Launch of India’s Solar Mission: Aditya-L1

The Indian Space Research Organisation is set to launch the solar mission-  Aditya-L1 today to study solar storms.

Almost 60 years ago, in 1957, Russia was the first country to launch a satellite into space. That first attempt and the subsequent efforts across countries all these years have made us reach the level where we invented new technology. As of January 2022,  there are 8,261 satellites in orbit around the Earth. The United States ranks top in launching a satellite and exploring space technology. In the modern world, the importance of satellites cannot be sidelined, given their importance in everyday routine. Advancement, where the countries are communicating globally, forecasting the future weather,  using high data speed service, transacting through digital cards, and tracking climate change- all thanks to over 8 thousand existing satellites in orbit. The uses are not limited to service sectors, as governments are finding new ways to use the scope of satellites. Satellite images are used to demarcate the rural and urban regions in the country.  While there is yet more to the exploration of space technology, private companies and governments across countries have increased their investments.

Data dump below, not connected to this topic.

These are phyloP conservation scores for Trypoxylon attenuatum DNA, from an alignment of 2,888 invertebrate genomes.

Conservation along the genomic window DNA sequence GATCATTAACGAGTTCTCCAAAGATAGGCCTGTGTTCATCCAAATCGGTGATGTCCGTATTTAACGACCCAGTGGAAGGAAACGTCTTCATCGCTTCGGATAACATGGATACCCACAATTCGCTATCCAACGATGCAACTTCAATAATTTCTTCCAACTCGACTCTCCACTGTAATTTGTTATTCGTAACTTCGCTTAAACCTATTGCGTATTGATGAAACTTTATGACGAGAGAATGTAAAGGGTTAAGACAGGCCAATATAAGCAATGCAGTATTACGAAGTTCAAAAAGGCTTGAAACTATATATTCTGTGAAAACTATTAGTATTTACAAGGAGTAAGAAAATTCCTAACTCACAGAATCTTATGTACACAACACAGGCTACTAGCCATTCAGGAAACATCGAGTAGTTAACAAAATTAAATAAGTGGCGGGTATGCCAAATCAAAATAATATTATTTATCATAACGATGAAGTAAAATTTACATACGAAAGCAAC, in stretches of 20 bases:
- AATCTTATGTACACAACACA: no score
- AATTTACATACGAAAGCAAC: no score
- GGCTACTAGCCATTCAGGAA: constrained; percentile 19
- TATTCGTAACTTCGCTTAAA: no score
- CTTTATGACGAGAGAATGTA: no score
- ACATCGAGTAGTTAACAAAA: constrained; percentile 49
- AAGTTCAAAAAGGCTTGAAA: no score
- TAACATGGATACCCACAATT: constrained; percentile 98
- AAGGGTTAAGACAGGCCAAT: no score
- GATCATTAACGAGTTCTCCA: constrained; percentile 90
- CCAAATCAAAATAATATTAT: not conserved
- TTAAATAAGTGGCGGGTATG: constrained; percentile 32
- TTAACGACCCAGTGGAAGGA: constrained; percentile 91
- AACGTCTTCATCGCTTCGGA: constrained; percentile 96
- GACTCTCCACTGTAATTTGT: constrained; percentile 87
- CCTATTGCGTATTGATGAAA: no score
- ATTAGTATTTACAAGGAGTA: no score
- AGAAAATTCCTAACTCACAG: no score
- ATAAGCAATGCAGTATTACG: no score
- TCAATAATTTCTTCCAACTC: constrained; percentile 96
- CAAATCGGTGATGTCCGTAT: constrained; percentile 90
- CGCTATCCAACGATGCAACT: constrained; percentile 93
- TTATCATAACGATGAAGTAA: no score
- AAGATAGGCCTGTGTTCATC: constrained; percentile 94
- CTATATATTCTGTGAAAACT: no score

Recently, the Indian Space Research Organisation is set to launch the solar mission-  Aditya-L1 today to study solar storms. The mission is set to take 125 days to reach its intended orbit.  Last year, 40 out of 49 satellites launched by Elon Musk’s SpaceX were destroyed by a geomagnetic storm triggered by radiation from the sun. IIA Director Annapurni Subramaniam outlined how it has become necessary to study how the sun affects things in space, given the high dependence of people on space technology.

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